The Luthier - A Short Short Story

The smell of burning vegetation wasn’t so bad, but when the flow crossed the road? The stink of melting asphalt was acrid, it made your eyes water, and it was hard to draw a breath without coughing. Fortunately, the trades were blowing, so most of the smoke and stench moved away from the village. For now.
A news helicopter flew overhead, noisy and intrusive, a man seated in the back doorway, camera trained on the front of the flow, which was already past Les.
Where Les stood, the lava’s heat was not so bad, and the shell was dark, almost black, with only the small windows here and there to reveal the glowing red-orange underneath. The reports said it was moving at twelve yards an hour, and he guessed it would be no more than half a day before it reached his house, maybe a bit less. 
He became aware that somebody had joined him on the hillock. He turned to look.
A young, very tanned woman stood there, maybe twenty-two or three years old, dressed in cut-off jeans and a red T-shirt, black rubber slippahs. She had long, jet hair, and was obviously a native, not a haole like Les, who was old enough to be her father, at least. Maybe her grandfather …
Not local though, he didn’t know her.
“Aloha,” she said. 
He nodded. “Aloha.”
“You live in the village.”
“Yep. That house, over there.”
“The big one?”
“No, behind it, to the left, the little one with the metal roof.”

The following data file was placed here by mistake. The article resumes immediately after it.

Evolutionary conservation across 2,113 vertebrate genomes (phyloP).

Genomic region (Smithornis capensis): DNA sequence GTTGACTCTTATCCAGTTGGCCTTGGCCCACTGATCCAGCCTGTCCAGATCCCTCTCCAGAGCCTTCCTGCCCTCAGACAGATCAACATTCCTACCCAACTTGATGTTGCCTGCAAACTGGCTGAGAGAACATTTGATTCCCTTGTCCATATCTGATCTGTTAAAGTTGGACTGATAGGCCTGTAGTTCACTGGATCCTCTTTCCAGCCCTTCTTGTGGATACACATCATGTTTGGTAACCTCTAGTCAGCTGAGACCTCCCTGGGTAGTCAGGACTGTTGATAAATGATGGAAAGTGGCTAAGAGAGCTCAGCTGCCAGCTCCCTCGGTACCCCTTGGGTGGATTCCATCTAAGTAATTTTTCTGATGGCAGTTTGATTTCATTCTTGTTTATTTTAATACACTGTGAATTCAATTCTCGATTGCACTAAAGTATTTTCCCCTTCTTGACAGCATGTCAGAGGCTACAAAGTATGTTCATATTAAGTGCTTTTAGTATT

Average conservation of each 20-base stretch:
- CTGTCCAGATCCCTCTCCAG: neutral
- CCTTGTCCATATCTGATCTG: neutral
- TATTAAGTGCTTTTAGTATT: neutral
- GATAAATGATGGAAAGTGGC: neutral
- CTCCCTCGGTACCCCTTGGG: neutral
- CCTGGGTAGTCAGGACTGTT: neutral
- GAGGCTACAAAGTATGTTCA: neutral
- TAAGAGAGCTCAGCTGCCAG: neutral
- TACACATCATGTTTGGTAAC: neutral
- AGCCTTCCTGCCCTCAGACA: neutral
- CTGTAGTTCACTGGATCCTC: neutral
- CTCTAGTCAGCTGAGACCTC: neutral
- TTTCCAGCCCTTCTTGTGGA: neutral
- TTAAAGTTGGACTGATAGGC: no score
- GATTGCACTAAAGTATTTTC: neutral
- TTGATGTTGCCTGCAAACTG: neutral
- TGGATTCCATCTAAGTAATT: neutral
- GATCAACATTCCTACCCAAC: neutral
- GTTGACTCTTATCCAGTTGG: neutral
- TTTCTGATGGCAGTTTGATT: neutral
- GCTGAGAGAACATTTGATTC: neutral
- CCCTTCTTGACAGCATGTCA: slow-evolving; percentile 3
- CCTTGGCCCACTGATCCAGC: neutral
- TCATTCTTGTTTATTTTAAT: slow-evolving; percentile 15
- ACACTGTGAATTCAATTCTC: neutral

“Ah. Are you sad?”
He glanced away from her at the lava. Looked like it was inflating a little. 
“Sure, a little. But Madame Pele claims her own when she wishes. I knew that when I set up shop.”
The young woman smiled. “Yes, Madame Pele does that. You have been here for some time?”
“Fifteen years. Not so long, though I got used to it. Home.”
“What do you do?”
“I’m a luthier. I build ukuleles.”
“That big house there? That’s Donny Halle’s house. He is a musician, very famous. He plays ukulele.”
“I have heard his music. It is beautiful.”
“It is. He is an artist.”
“If he is rich, he can buy another house,” she said.
“He can probably buy three or four houses.” He smiled.
“You are not rich.”
“Not in money.” He grinned wider.
“In other ways?”
“Halle plays one of my instruments. Every time he goes onto a stage to make his beautiful music, I am there with him, in a small way. I am happy to be able to do that.”
“You build your instruments in your home?”
“What will you do if Madam Pele takes it?”
“I have my tools and wood packed up. When it gets close, I’ll go find another house. My skills will work anywhere I go.”
“Will not Halle’s skills do the same?”
“If you could talk to Madame Pele and ask her a favor, what would you say?”
He shrugged. “That maybe she might consider sparing Halle’s house.”
“His, but not yours?”
He shrugged again. “My house is not much.”
“I see your friend has built a levee to turn the flow.”